Pierce Keating Jr. Caged Again
Pierce Keating Jr. Caged Again

I thought I’d learned all I could of Pierce’s life until earlier this week when I conducted an online search. Might there be a new lead? And to my surprise there was. I found Pierce’s name in a story “Gangs of Brooklyn,” from the blog of Eamon Loingsigh, Artists Without Walls’ member and author of the recently published book Light of the Diddicoy.


It seems Pierce was a member of the “Myrtle Avenue Gang,” a group dedicated to crime and debauchery.  Here’s what Eamon wrote:


Myrtle Avenue Gang – (1872-1885) Known as simple hooligans who were charged with assaulting many police officers and drunken rowdyism. In 1883 one member interrupted a Civil War Veterans picnic at the old High Ground Park (no longer exists) at the corner of Myrtle and Throop. He was “put out” three times, the third time he punched the officer who clubbed and arrested him. The gang assaulted another police officer also that year by throwing paving stones and fighting him while “working the growler” and getting themselves drunk and loud by singing old songs. At one point the gang split in two, the “Dusters” supported by the much bigger Jackson Hollow Gang, and the “Barkers,” who clashed at a saloon at 254 Myrtle Avenue.
Neighborhoods they roamed: Bedford-Stuyvesant, Bushwick,
Some of the gang members were: Joe Grapes, Paddy Burns, Scabby McCloskey, Patrick Lally, PIERCE KEATING, Maggie McGrath, Dan Callahan, John McCann, John March.


Pierce Keating Jr. Arrested on Morals Charges

Pierce Keating Jr. Arrested on Morals Charge 

Pierce, Jr. lived a short life. He died at the age of 26, in 1888.  His cause of death is listed as mitral insufficiency. Exhaustion was a contributing factor. A short and fast life ended in fatigue and exhaustion, a not uncommon fate for a nineteenth century Irish immigrant.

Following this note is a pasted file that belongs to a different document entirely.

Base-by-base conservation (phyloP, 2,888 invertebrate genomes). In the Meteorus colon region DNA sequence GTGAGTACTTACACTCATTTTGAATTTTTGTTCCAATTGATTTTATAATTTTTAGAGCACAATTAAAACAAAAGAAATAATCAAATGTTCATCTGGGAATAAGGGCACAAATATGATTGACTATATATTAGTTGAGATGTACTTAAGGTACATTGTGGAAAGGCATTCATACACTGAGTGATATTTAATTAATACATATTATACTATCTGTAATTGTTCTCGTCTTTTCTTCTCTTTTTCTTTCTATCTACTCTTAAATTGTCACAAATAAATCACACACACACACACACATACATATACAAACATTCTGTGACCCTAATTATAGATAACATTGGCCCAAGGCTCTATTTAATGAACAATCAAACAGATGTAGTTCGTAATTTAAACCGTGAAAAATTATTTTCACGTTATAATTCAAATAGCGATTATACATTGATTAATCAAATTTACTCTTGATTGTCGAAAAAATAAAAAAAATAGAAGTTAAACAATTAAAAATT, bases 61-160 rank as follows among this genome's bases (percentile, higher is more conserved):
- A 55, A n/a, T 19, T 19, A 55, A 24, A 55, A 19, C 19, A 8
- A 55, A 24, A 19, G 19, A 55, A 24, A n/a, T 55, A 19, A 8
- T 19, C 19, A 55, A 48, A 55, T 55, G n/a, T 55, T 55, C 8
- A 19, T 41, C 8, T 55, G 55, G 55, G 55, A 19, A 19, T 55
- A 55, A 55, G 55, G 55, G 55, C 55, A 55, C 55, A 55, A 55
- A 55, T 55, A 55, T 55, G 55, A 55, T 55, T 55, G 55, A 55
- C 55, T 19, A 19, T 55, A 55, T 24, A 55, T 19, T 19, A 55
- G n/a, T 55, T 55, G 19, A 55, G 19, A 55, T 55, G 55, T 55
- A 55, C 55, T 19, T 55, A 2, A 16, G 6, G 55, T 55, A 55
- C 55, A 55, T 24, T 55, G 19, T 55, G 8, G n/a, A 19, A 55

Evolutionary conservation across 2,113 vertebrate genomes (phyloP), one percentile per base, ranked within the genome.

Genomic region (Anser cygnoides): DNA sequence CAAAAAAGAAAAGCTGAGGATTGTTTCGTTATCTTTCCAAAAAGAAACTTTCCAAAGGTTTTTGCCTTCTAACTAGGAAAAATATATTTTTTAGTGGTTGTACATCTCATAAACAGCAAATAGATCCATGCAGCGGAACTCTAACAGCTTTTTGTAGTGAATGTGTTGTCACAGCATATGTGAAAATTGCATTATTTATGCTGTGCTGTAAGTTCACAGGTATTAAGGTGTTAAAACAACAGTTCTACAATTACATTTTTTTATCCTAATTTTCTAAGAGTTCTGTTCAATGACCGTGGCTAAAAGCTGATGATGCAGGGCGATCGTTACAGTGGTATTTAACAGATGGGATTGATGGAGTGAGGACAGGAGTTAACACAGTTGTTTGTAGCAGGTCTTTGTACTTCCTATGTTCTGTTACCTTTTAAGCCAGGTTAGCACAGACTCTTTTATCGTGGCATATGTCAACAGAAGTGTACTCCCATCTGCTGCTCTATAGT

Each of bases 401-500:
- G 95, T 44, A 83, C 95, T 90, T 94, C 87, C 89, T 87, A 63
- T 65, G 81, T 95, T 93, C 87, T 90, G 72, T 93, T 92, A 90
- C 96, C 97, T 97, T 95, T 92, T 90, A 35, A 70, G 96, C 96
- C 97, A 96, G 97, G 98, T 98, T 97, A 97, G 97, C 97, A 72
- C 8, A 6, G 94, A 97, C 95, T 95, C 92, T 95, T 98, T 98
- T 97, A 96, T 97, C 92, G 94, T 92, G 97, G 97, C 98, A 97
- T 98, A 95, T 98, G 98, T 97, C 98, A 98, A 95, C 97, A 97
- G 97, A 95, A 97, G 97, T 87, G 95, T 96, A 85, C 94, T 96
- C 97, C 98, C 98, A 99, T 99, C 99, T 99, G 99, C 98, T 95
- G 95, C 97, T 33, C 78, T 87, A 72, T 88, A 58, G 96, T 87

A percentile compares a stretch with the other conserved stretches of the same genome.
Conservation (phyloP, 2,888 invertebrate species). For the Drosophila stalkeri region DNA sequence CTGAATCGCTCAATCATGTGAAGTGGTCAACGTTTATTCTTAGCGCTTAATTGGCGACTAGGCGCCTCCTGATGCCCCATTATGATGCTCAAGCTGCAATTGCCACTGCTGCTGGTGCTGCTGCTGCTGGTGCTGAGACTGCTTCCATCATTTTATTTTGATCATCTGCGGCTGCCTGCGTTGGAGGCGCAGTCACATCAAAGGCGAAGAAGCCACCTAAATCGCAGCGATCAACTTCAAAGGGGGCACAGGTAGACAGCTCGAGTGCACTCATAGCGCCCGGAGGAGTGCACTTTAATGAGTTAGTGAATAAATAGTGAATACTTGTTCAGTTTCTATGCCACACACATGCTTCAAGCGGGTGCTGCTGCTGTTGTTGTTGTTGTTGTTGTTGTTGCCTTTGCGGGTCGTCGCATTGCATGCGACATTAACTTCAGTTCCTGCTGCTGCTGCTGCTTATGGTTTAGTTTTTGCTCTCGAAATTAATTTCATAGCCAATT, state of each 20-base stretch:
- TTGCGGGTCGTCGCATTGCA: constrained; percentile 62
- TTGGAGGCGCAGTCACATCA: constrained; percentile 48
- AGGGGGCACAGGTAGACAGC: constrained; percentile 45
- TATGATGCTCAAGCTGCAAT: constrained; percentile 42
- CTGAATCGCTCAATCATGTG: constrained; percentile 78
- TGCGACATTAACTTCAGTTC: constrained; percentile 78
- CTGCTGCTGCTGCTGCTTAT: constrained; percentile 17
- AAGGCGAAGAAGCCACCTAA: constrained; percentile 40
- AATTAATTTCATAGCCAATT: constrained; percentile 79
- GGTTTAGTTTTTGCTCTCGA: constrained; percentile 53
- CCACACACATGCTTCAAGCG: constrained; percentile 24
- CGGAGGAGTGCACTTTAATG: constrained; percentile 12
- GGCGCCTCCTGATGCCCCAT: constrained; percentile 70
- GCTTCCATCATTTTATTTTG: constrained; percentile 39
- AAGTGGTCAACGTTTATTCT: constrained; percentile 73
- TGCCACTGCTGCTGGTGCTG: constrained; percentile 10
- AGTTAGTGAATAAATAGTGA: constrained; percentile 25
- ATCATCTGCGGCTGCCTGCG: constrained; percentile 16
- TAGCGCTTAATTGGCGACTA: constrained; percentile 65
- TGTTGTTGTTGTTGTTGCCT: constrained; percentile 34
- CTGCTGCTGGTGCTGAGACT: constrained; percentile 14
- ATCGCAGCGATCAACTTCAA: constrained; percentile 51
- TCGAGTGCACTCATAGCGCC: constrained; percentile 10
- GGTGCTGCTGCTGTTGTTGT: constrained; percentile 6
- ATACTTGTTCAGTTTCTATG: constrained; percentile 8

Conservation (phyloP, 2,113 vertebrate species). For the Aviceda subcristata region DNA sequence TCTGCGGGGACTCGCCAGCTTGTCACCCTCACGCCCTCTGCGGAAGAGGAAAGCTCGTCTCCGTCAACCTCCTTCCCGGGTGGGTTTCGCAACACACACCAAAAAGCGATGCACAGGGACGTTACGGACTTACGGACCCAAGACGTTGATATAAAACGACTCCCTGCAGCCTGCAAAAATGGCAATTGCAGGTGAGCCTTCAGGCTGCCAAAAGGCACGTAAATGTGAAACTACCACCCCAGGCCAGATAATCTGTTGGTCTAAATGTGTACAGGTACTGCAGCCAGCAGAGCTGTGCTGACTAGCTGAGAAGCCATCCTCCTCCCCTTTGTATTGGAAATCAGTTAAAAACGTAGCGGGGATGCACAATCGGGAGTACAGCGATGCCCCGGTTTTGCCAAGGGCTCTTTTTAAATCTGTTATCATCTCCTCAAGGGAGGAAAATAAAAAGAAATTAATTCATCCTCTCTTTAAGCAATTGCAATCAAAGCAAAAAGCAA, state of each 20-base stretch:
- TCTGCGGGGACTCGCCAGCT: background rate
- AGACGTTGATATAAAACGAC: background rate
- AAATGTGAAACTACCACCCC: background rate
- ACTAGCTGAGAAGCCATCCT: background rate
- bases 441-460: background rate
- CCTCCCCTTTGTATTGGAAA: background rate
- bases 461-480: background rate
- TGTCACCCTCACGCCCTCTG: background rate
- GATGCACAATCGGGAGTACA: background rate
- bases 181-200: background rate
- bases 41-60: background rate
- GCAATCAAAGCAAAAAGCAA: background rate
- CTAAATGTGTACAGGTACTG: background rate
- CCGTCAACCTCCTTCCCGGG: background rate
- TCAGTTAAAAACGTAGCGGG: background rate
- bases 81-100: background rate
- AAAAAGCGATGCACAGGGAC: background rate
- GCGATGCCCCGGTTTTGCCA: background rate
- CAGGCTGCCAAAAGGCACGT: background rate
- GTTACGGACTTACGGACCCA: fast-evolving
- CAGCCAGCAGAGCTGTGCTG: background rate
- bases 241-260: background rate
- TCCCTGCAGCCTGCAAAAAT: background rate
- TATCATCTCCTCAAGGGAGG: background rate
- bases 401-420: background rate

I’ve often wondered what it must be like to live one’s entire life in a small town, surrounded by the same sights and sounds, day after day. Brooklyn was not a small town, however, most immigrant’s lives were not lived wandering through the borough. Their lives played out on the living theatre of each individual street, amongst the poverty, the fires and the crime, the horrors of prison, forever surrounded by the chaos of everyday life.


Eamon Loingsigh's "Light of the Diddicoy."
Eamon Loingsigh’s “Light of the Diddicoy.”

If you would like more information about the gangs of Brooklyn I highly recommend Eamon Loingsigh’s blog,  “Blog for the Auld Irishtown. ” The blog is the home of the Auld Irishtown trilogy, historical novels about Liam Garrity, a 14 year old Irish immigrant, and the White Hand Gang, a gang that called its home the docks and piers along the Brooklyn waterfront during the early part of the 20th Century. The first book in the trilogy is called, Light of the Diddicoy. (Click on the title to see reviews or to purchase.) 


Here is what author Malachy McCourt said about Eamon’s book: Light of the Diddicoy is an amazing series of literary leaps from terra firma into the stratosphere above. The writing embraces you, and his description of the savagery visited on poor people is offset by the humor and love of the traditional Irish community. Yes there is laughter here too and it is a grand read, leaving any reader fully sated. Don’t leave the store without this book.” 



Who is Eamon Loingsigh?

Final Diddicoy coverAuthor of fiction, including Light of the Diddicoy (Three Rooms Press) and Irish-American historian. With boots on the ground, telling the tales of those who have to fight from the very bottom of the social strata with dignity, humility and hard work as their only weapon. When there was not a system in place to help them, people still survived and fought as best they could to support their families and make a living. This poetry made from real life is the inspiration for my writing.